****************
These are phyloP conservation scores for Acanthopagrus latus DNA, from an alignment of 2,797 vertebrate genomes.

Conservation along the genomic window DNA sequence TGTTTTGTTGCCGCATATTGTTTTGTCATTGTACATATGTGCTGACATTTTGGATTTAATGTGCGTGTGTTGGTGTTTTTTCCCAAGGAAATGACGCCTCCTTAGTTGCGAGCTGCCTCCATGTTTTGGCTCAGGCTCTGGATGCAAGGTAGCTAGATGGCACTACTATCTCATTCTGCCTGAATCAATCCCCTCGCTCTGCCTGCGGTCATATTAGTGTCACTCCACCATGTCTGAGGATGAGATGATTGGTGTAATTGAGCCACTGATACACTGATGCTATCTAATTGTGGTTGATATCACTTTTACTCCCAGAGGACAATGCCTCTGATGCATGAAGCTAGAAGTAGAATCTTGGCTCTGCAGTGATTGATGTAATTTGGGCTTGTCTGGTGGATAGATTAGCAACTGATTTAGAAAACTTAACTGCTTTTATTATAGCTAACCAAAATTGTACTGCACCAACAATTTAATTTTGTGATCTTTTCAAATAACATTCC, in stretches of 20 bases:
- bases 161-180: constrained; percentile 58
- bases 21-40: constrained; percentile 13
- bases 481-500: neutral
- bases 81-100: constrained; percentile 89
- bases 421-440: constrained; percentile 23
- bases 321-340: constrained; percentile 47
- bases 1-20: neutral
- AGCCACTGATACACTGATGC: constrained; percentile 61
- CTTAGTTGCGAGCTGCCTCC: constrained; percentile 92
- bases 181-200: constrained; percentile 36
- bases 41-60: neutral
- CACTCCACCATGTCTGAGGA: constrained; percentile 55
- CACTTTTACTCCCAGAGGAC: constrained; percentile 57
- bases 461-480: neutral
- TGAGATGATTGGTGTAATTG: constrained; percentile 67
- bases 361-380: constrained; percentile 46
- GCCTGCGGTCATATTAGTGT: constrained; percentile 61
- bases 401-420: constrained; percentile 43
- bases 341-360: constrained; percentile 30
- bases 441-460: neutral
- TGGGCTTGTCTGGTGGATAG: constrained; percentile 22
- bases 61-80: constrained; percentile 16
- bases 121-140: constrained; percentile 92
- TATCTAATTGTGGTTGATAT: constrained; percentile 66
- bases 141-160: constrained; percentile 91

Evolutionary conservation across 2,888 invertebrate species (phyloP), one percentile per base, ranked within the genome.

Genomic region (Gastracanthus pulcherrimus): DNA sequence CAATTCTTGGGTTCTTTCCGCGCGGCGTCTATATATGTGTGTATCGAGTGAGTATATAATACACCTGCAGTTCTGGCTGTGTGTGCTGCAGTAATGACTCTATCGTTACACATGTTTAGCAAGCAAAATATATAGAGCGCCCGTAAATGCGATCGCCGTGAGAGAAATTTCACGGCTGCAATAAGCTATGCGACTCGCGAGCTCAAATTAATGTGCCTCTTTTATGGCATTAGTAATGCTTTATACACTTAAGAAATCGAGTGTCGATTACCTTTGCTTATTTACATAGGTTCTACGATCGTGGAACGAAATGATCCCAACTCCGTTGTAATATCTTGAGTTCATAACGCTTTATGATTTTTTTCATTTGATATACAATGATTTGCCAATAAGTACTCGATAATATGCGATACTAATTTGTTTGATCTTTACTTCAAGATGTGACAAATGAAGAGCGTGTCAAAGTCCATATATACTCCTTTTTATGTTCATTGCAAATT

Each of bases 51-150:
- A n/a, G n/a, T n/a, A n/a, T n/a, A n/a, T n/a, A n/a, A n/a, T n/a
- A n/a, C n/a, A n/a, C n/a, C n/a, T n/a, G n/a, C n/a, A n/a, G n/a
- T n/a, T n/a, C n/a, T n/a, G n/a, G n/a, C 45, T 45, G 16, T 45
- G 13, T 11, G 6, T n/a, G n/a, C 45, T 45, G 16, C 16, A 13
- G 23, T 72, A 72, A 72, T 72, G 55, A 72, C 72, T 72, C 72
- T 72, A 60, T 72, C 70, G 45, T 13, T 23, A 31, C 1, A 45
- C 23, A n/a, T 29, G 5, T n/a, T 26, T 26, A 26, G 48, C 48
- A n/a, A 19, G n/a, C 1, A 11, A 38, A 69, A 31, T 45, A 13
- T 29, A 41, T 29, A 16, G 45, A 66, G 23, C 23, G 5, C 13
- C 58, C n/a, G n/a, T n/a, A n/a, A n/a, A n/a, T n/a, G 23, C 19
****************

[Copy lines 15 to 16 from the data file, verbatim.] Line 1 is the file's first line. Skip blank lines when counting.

- CACTTTTACTCCCAGAGGAC: constrained; percentile 57
- bases 461-480: neutral